Set against the dramatic backdrop of America’s during the War of 1812, Beverly Swerling’s gripping and intricately plotted sequel to the much-loved City of Dreams plunges deep into the crowded streets of old New York.
Poised between the Manhattan woods and the sea that is her gateway to the world, the city of 1812 is vibrant but raw, a cauldron where the French accents of Creole pirates mingle with the brogues of Irish seamen, and shipments of rare teas and silks from Canton are sold at raucous Pearl Street auctions. Allegiances are more changeable than the tides, love and lust often indistinguishable, the bonds of country weak compared to the temptation of fabulous riches from the East, and only a few farseeing patriots recognize the need not only to protect the city from the redcoats, but to preserve the fragile Constitutional union forged in 1787.
Joyful Patrick Turner, dashing war hero and brilliant surgeon, loses his hand to a British shell, retreats to private life, and hopes to make his fortune in the China trade. To succeed he must run the British blockade; if he fails, he will lose not only a livelihood, but the beautiful Manon, daughter of a Huguenot jeweler who will not accept a pauper as a son-in-law. When stories of a lost treasure and a mysterious diamond draw him into a treacherous maze of deceit and double-cross, and the British set Washington ablaze, Joyful realizes that more than his personal future is at stake. His adversary, Gornt Blakeman, has a lust for power that will not be sated until he claims Joyful’s fiancée as his wife and half a nation as his personal fiefdom. Like the Turners before him, Joyful must choose: his dreams or his country.
Swerling’s vividly drawn characters illuminate every aspect of the teeming metropolis: John Jacob Astor, the wealthiest man in America, brings the city’s first Chinese to staff his palatial Broadway mansion; Lucretia Carter, wife of a respectable craftsman, makes ends meet as an abortionist serving New York’s brothels; Thumbless Wu, a mysterious Cantonese stowaway, slinks about on a secret mission; and the bewitching Delight Higgins, proprietress of the town’s finest gambling club, lives in terror of the blackbirding gangs who prey on runaway slaves. They are all here, the butchers and shipwrights, the doctors and scriv-eners, the slum dwellers of Five Points and the money men of the infant stock exchange...conspiring by day and carousing by night, while the women must hide their loyalties and ambitions, their very wills, behind pretty sighs and silken skirts.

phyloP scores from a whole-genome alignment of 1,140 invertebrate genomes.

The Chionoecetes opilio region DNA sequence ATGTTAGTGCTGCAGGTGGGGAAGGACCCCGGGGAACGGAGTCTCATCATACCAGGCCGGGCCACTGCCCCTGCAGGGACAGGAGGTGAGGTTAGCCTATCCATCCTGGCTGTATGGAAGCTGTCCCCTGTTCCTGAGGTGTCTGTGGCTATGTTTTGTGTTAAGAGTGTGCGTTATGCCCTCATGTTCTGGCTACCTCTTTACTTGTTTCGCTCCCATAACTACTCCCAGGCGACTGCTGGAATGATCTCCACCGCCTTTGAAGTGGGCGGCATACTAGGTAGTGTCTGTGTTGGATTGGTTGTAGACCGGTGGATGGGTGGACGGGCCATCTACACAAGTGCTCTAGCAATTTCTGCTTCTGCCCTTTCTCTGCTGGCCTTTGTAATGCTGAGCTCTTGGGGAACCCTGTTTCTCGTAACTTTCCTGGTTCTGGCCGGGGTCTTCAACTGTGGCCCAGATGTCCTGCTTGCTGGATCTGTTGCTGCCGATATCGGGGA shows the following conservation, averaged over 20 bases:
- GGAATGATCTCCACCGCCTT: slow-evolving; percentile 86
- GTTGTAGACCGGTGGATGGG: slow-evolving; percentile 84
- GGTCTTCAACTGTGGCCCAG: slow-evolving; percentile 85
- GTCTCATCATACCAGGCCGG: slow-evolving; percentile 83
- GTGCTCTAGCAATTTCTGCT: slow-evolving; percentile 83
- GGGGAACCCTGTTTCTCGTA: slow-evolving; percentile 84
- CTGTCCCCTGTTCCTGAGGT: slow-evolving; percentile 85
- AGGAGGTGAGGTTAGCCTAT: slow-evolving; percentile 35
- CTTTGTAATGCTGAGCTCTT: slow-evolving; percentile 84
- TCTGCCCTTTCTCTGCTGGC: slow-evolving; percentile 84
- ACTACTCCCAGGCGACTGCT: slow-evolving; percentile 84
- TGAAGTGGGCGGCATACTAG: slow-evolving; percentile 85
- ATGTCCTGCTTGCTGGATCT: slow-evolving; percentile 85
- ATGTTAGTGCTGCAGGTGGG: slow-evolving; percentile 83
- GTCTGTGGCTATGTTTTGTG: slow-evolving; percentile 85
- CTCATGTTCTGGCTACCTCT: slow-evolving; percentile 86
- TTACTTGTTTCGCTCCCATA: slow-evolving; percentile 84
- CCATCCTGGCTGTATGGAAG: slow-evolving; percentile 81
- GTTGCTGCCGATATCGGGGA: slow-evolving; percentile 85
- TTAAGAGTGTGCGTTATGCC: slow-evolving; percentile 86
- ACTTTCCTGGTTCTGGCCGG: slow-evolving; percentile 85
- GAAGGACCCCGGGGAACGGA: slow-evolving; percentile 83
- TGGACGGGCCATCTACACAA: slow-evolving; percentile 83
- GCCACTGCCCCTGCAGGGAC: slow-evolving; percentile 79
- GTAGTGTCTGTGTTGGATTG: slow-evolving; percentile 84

Swerling sets her enthralling follow-up to City of Dreams against the backdrop of the War of 1812, when New Yorkers are suffering the dire economic effects of a British blockade of American ports, and talk of secession is rife. In Manhattan, the wealthy and unscrupulous trader Gornt Blakeman is the leader of the secessionist schemers. Blakeman's nemesis, and Swerling's larger-than-life hero, is surgeon and patriot Joyful Patrick Turner. Having lost a hand to a British cannonball earlier in the war, Joyful returns to Manhattan to start over as a "Canton trader." When Blakeman tries to rally New Yorkers to secede and kidnaps Joyful's sweetheart, the comely and headstrong Manon Vionne, Joyful races to expose Blakeman's treachery and rescue Manon from his clutches. Swerling's swashbuckling tale brings old Manhattan vividly to life, throbbing with restless energy and populated with a diverse and intriguing cast of characters: both real (John Jacob Astor) and richly imagined. Fans of historical fiction and those interested in the early history of Manhattan will enjoy this evocative and entertaining saga.